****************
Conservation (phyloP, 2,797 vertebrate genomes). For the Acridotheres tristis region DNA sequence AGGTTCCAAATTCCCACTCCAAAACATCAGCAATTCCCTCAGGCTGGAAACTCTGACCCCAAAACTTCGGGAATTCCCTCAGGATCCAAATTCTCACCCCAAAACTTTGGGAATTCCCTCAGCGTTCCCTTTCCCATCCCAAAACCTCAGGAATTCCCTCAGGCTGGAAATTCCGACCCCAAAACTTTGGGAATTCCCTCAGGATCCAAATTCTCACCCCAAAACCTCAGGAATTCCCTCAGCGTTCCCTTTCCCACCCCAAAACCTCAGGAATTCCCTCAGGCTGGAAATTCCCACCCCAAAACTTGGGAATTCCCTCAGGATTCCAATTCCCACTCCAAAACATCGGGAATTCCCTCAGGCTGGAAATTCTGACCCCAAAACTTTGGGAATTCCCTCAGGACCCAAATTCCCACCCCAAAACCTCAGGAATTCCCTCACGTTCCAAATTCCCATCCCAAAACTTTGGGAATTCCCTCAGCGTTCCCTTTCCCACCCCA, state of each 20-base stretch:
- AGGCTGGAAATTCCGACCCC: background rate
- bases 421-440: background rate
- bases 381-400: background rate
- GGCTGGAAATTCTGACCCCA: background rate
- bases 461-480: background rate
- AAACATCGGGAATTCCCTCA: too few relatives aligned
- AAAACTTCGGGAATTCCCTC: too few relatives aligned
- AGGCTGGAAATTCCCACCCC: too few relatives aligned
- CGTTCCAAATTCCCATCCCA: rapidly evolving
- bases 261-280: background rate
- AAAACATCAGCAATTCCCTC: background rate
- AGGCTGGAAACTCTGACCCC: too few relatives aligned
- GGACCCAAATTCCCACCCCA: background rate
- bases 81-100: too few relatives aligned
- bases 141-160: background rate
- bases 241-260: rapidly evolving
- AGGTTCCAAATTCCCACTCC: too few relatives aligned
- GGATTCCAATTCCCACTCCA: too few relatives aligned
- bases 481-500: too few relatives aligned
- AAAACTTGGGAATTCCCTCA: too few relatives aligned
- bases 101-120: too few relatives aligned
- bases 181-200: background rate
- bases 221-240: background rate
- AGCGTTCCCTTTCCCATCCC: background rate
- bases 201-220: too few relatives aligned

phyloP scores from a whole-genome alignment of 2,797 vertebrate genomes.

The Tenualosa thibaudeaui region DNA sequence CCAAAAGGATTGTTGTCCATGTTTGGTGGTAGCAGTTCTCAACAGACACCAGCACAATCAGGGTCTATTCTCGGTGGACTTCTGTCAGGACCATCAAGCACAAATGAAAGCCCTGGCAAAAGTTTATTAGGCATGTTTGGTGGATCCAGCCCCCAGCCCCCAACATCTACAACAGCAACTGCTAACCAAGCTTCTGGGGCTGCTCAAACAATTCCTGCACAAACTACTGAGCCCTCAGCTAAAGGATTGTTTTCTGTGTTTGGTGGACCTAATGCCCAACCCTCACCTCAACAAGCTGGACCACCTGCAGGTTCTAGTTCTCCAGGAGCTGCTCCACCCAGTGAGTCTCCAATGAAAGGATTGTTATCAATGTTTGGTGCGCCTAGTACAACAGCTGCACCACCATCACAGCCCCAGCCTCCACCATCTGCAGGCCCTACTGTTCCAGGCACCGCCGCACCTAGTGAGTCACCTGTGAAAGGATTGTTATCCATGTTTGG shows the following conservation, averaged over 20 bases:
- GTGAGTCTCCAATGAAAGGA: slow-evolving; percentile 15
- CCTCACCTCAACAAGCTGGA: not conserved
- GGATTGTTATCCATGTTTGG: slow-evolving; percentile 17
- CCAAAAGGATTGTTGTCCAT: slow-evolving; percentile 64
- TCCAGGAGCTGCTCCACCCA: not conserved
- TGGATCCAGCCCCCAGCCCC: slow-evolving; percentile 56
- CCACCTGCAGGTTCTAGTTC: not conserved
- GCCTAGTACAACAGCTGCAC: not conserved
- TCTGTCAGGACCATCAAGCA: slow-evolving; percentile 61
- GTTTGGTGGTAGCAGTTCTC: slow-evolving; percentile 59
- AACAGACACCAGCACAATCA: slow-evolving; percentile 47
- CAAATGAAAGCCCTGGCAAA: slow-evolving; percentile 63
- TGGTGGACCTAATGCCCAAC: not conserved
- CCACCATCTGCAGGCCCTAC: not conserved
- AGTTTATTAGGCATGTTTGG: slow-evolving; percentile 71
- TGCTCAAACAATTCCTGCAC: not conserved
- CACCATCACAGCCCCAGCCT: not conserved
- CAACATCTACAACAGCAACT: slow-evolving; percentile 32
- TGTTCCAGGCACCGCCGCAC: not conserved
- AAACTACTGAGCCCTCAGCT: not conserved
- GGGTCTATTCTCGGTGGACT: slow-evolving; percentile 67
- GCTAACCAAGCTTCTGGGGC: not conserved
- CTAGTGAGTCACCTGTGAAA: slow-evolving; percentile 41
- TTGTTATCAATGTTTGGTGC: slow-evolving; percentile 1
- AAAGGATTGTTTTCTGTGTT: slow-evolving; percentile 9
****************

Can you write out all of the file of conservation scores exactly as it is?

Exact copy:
Conservation (phyloP, 2,797 vertebrate genomes). For the Acridotheres tristis region DNA sequence AGGTTCCAAATTCCCACTCCAAAACATCAGCAATTCCCTCAGGCTGGAAACTCTGACCCCAAAACTTCGGGAATTCCCTCAGGATCCAAATTCTCACCCCAAAACTTTGGGAATTCCCTCAGCGTTCCCTTTCCCATCCCAAAACCTCAGGAATTCCCTCAGGCTGGAAATTCCGACCCCAAAACTTTGGGAATTCCCTCAGGATCCAAATTCTCACCCCAAAACCTCAGGAATTCCCTCAGCGTTCCCTTTCCCACCCCAAAACCTCAGGAATTCCCTCAGGCTGGAAATTCCCACCCCAAAACTTGGGAATTCCCTCAGGATTCCAATTCCCACTCCAAAACATCGGGAATTCCCTCAGGCTGGAAATTCTGACCCCAAAACTTTGGGAATTCCCTCAGGACCCAAATTCCCACCCCAAAACCTCAGGAATTCCCTCACGTTCCAAATTCCCATCCCAAAACTTTGGGAATTCCCTCAGCGTTCCCTTTCCCACCCCA, state of each 20-base stretch:
- AGGCTGGAAATTCCGACCCC: background rate
- bases 421-440: background rate
- bases 381-400: background rate
- GGCTGGAAATTCTGACCCCA: background rate
- bases 461-480: background rate
- AAACATCGGGAATTCCCTCA: too few relatives aligned
- AAAACTTCGGGAATTCCCTC: too few relatives aligned
- AGGCTGGAAATTCCCACCCC: too few relatives aligned
- CGTTCCAAATTCCCATCCCA: rapidly evolving
- bases 261-280: background rate
- AAAACATCAGCAATTCCCTC: background rate
- AGGCTGGAAACTCTGACCCC: too few relatives aligned
- GGACCCAAATTCCCACCCCA: background rate
- bases 81-100: too few relatives aligned
- bases 141-160: background rate
- bases 241-260: rapidly evolving
- AGGTTCCAAATTCCCACTCC: too few relatives aligned
- GGATTCCAATTCCCACTCCA: too few relatives aligned
- bases 481-500: too few relatives aligned
- AAAACTTGGGAATTCCCTCA: too few relatives aligned
- bases 101-120: too few relatives aligned
- bases 181-200: background rate
- bases 221-240: background rate
- AGCGTTCCCTTTCCCATCCC: background rate
- bases 201-220: too few relatives aligned

phyloP scores from a whole-genome alignment of 2,797 vertebrate genomes.

The Tenualosa thibaudeaui region DNA sequence CCAAAAGGATTGTTGTCCATGTTTGGTGGTAGCAGTTCTCAACAGACACCAGCACAATCAGGGTCTATTCTCGGTGGACTTCTGTCAGGACCATCAAGCACAAATGAAAGCCCTGGCAAAAGTTTATTAGGCATGTTTGGTGGATCCAGCCCCCAGCCCCCAACATCTACAACAGCAACTGCTAACCAAGCTTCTGGGGCTGCTCAAACAATTCCTGCACAAACTACTGAGCCCTCAGCTAAAGGATTGTTTTCTGTGTTTGGTGGACCTAATGCCCAACCCTCACCTCAACAAGCTGGACCACCTGCAGGTTCTAGTTCTCCAGGAGCTGCTCCACCCAGTGAGTCTCCAATGAAAGGATTGTTATCAATGTTTGGTGCGCCTAGTACAACAGCTGCACCACCATCACAGCCCCAGCCTCCACCATCTGCAGGCCCTACTGTTCCAGGCACCGCCGCACCTAGTGAGTCACCTGTGAAAGGATTGTTATCCATGTTTGG shows the following conservation, averaged over 20 bases:
- GTGAGTCTCCAATGAAAGGA: slow-evolving; percentile 15
- CCTCACCTCAACAAGCTGGA: not conserved
- GGATTGTTATCCATGTTTGG: slow-evolving; percentile 17
- CCAAAAGGATTGTTGTCCAT: slow-evolving; percentile 64
- TCCAGGAGCTGCTCCACCCA: not conserved
- TGGATCCAGCCCCCAGCCCC: slow-evolving; percentile 56
- CCACCTGCAGGTTCTAGTTC: not conserved
- GCCTAGTACAACAGCTGCAC: not conserved
- TCTGTCAGGACCATCAAGCA: slow-evolving; percentile 61
- GTTTGGTGGTAGCAGTTCTC: slow-evolving; percentile 59
- AACAGACACCAGCACAATCA: slow-evolving; percentile 47
- CAAATGAAAGCCCTGGCAAA: slow-evolving; percentile 63
- TGGTGGACCTAATGCCCAAC: not conserved
- CCACCATCTGCAGGCCCTAC: not conserved
- AGTTTATTAGGCATGTTTGG: slow-evolving; percentile 71
- TGCTCAAACAATTCCTGCAC: not conserved
- CACCATCACAGCCCCAGCCT: not conserved
- CAACATCTACAACAGCAACT: slow-evolving; percentile 32
- TGTTCCAGGCACCGCCGCAC: not conserved
- AAACTACTGAGCCCTCAGCT: not conserved
- GGGTCTATTCTCGGTGGACT: slow-evolving; percentile 67
- GCTAACCAAGCTTCTGGGGC: not conserved
- CTAGTGAGTCACCTGTGAAA: slow-evolving; percentile 41
- TTGTTATCAATGTTTGGTGC: slow-evolving; percentile 1
- AAAGGATTGTTTTCTGTGTT: slow-evolving; percentile 9